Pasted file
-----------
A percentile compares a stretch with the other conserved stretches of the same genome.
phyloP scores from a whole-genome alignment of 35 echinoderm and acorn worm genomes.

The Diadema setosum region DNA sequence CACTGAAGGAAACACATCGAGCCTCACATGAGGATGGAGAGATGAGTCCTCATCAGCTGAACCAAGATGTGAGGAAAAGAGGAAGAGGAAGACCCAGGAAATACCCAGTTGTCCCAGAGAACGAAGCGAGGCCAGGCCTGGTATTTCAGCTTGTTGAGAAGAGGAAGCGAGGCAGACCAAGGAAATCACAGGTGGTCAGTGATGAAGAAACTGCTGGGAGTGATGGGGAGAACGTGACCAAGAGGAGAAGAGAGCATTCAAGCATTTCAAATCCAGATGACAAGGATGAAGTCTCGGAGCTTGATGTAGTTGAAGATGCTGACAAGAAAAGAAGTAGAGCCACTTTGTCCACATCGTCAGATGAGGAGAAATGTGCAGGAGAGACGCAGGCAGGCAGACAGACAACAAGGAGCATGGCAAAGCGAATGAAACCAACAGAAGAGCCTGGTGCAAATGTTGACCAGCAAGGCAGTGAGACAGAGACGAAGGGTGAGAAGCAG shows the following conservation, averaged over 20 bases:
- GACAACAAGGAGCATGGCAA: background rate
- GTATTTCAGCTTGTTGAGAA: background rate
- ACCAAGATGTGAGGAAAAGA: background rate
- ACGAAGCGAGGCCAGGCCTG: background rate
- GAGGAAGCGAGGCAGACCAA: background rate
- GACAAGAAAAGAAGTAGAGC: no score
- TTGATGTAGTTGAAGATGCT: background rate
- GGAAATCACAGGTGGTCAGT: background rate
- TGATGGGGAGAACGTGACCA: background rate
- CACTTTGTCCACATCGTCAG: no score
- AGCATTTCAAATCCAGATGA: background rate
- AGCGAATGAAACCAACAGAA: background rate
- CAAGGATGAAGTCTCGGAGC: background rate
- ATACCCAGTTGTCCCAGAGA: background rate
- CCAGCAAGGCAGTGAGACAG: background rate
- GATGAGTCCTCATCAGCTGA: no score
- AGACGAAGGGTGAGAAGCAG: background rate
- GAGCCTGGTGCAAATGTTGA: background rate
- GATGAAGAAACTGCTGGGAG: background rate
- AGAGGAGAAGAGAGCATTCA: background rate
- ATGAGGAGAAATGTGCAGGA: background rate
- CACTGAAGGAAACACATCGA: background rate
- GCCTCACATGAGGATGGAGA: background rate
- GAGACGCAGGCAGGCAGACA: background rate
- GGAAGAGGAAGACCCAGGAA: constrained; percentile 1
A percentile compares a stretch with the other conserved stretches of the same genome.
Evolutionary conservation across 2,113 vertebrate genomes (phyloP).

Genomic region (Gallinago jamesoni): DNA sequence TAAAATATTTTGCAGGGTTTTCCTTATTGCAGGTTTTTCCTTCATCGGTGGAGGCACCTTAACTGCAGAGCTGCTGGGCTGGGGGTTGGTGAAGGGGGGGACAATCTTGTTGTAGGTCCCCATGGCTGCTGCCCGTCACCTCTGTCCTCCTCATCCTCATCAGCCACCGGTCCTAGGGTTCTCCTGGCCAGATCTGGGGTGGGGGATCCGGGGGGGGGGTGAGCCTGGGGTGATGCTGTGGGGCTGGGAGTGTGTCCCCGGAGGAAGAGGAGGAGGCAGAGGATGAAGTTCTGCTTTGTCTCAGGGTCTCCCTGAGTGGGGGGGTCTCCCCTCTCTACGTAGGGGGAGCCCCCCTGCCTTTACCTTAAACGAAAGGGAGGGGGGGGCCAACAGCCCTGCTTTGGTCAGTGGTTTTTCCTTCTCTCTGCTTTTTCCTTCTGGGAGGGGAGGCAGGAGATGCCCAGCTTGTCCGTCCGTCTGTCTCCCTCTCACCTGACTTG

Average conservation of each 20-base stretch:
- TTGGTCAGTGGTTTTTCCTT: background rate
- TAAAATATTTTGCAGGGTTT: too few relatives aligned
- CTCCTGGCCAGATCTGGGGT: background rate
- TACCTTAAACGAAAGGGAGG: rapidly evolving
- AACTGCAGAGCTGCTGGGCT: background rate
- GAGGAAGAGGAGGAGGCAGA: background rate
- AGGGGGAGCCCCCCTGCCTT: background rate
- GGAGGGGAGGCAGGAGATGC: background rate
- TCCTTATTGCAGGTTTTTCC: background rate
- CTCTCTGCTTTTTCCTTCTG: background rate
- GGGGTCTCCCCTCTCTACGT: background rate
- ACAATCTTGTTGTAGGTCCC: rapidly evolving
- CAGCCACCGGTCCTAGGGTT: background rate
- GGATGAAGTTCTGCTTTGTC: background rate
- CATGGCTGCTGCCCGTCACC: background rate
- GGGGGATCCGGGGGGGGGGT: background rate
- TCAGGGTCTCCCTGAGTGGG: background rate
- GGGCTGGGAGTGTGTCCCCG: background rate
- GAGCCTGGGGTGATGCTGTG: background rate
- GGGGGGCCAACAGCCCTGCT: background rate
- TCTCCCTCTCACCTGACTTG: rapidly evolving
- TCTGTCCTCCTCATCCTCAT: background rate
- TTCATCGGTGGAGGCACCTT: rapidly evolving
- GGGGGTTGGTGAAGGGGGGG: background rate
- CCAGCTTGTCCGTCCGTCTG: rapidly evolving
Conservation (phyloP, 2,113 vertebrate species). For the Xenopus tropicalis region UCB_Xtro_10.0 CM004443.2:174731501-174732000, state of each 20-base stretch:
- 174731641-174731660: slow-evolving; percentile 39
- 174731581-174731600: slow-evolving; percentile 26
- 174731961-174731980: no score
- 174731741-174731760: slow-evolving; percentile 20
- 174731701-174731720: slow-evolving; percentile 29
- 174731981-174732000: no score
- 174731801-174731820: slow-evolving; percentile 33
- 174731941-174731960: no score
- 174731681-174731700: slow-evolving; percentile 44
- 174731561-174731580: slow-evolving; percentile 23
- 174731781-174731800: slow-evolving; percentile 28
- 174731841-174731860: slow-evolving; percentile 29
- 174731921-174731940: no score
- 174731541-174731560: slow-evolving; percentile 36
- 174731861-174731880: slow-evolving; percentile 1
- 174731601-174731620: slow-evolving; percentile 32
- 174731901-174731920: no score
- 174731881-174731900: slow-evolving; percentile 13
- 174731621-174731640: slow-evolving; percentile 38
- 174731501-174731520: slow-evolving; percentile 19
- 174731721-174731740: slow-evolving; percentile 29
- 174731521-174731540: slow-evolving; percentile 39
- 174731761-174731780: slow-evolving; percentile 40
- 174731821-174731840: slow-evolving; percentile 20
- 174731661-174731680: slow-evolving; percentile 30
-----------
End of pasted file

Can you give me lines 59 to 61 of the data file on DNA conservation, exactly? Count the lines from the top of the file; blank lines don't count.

- 174731641-174731660: slow-evolving; percentile 39
- 174731581-174731600: slow-evolving; percentile 26
- 174731961-174731980: no score